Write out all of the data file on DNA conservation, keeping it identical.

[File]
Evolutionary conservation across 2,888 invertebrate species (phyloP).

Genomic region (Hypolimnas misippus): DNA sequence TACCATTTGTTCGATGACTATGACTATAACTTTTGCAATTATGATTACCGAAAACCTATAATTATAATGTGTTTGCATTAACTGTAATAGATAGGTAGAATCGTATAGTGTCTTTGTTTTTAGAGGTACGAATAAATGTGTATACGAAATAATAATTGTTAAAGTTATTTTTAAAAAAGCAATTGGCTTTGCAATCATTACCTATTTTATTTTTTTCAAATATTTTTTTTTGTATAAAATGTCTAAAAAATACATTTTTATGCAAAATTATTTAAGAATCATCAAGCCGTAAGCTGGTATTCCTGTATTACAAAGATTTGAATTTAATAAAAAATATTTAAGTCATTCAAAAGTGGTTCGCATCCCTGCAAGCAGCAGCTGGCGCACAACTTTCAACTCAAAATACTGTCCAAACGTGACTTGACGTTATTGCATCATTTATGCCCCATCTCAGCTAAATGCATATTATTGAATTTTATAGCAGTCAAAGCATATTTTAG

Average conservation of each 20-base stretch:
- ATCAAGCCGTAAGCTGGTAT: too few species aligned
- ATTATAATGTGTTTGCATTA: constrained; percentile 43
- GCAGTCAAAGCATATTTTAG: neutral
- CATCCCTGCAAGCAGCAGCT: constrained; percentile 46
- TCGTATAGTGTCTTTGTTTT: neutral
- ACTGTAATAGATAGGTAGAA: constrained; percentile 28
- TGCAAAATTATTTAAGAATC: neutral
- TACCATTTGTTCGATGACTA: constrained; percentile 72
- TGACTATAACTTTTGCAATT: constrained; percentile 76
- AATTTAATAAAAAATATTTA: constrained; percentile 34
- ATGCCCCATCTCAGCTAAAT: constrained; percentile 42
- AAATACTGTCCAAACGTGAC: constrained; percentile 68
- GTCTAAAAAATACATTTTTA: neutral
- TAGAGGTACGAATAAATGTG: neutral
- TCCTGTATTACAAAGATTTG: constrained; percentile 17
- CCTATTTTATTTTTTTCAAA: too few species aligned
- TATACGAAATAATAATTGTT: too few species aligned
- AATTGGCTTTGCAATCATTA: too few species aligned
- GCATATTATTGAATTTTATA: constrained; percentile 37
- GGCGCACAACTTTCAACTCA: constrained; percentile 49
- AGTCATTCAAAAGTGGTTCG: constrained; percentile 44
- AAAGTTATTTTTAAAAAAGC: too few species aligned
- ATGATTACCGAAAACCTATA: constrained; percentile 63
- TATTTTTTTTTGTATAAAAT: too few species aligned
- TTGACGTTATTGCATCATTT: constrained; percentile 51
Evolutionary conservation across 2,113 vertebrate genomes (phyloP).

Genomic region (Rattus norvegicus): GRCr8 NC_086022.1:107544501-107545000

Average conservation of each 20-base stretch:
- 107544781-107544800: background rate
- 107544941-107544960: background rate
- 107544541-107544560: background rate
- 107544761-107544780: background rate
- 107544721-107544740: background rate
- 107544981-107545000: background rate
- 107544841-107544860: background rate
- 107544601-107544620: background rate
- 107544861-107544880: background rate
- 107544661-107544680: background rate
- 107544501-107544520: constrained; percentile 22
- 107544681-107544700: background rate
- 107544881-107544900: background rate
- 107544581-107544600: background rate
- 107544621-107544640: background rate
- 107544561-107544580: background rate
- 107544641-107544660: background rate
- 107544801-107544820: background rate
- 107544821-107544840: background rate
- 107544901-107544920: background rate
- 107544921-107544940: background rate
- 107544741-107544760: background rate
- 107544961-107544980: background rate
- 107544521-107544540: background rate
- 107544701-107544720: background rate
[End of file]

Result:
Evolutionary conservation across 2,888 invertebrate species (phyloP).

Genomic region (Hypolimnas misippus): DNA sequence TACCATTTGTTCGATGACTATGACTATAACTTTTGCAATTATGATTACCGAAAACCTATAATTATAATGTGTTTGCATTAACTGTAATAGATAGGTAGAATCGTATAGTGTCTTTGTTTTTAGAGGTACGAATAAATGTGTATACGAAATAATAATTGTTAAAGTTATTTTTAAAAAAGCAATTGGCTTTGCAATCATTACCTATTTTATTTTTTTCAAATATTTTTTTTTGTATAAAATGTCTAAAAAATACATTTTTATGCAAAATTATTTAAGAATCATCAAGCCGTAAGCTGGTATTCCTGTATTACAAAGATTTGAATTTAATAAAAAATATTTAAGTCATTCAAAAGTGGTTCGCATCCCTGCAAGCAGCAGCTGGCGCACAACTTTCAACTCAAAATACTGTCCAAACGTGACTTGACGTTATTGCATCATTTATGCCCCATCTCAGCTAAATGCATATTATTGAATTTTATAGCAGTCAAAGCATATTTTAG

Average conservation of each 20-base stretch:
- ATCAAGCCGTAAGCTGGTAT: too few species aligned
- ATTATAATGTGTTTGCATTA: constrained; percentile 43
- GCAGTCAAAGCATATTTTAG: neutral
- CATCCCTGCAAGCAGCAGCT: constrained; percentile 46
- TCGTATAGTGTCTTTGTTTT: neutral
- ACTGTAATAGATAGGTAGAA: constrained; percentile 28
- TGCAAAATTATTTAAGAATC: neutral
- TACCATTTGTTCGATGACTA: constrained; percentile 72
- TGACTATAACTTTTGCAATT: constrained; percentile 76
- AATTTAATAAAAAATATTTA: constrained; percentile 34
- ATGCCCCATCTCAGCTAAAT: constrained; percentile 42
- AAATACTGTCCAAACGTGAC: constrained; percentile 68
- GTCTAAAAAATACATTTTTA: neutral
- TAGAGGTACGAATAAATGTG: neutral
- TCCTGTATTACAAAGATTTG: constrained; percentile 17
- CCTATTTTATTTTTTTCAAA: too few species aligned
- TATACGAAATAATAATTGTT: too few species aligned
- AATTGGCTTTGCAATCATTA: too few species aligned
- GCATATTATTGAATTTTATA: constrained; percentile 37
- GGCGCACAACTTTCAACTCA: constrained; percentile 49
- AGTCATTCAAAAGTGGTTCG: constrained; percentile 44
- AAAGTTATTTTTAAAAAAGC: too few species aligned
- ATGATTACCGAAAACCTATA: constrained; percentile 63
- TATTTTTTTTTGTATAAAAT: too few species aligned
- TTGACGTTATTGCATCATTT: constrained; percentile 51
Evolutionary conservation across 2,113 vertebrate genomes (phyloP).

Genomic region (Rattus norvegicus): GRCr8 NC_086022.1:107544501-107545000

Average conservation of each 20-base stretch:
- 107544781-107544800: background rate
- 107544941-107544960: background rate
- 107544541-107544560: background rate
- 107544761-107544780: background rate
- 107544721-107544740: background rate
- 107544981-107545000: background rate
- 107544841-107544860: background rate
- 107544601-107544620: background rate
- 107544861-107544880: background rate
- 107544661-107544680: background rate
- 107544501-107544520: constrained; percentile 22
- 107544681-107544700: background rate
- 107544881-107544900: background rate
- 107544581-107544600: background rate
- 107544621-107544640: background rate
- 107544561-107544580: background rate
- 107544641-107544660: background rate
- 107544801-107544820: background rate
- 107544821-107544840: background rate
- 107544901-107544920: background rate
- 107544921-107544940: background rate
- 107544741-107544760: background rate
- 107544961-107544980: background rate
- 107544521-107544540: background rate
- 107544701-107544720: background rate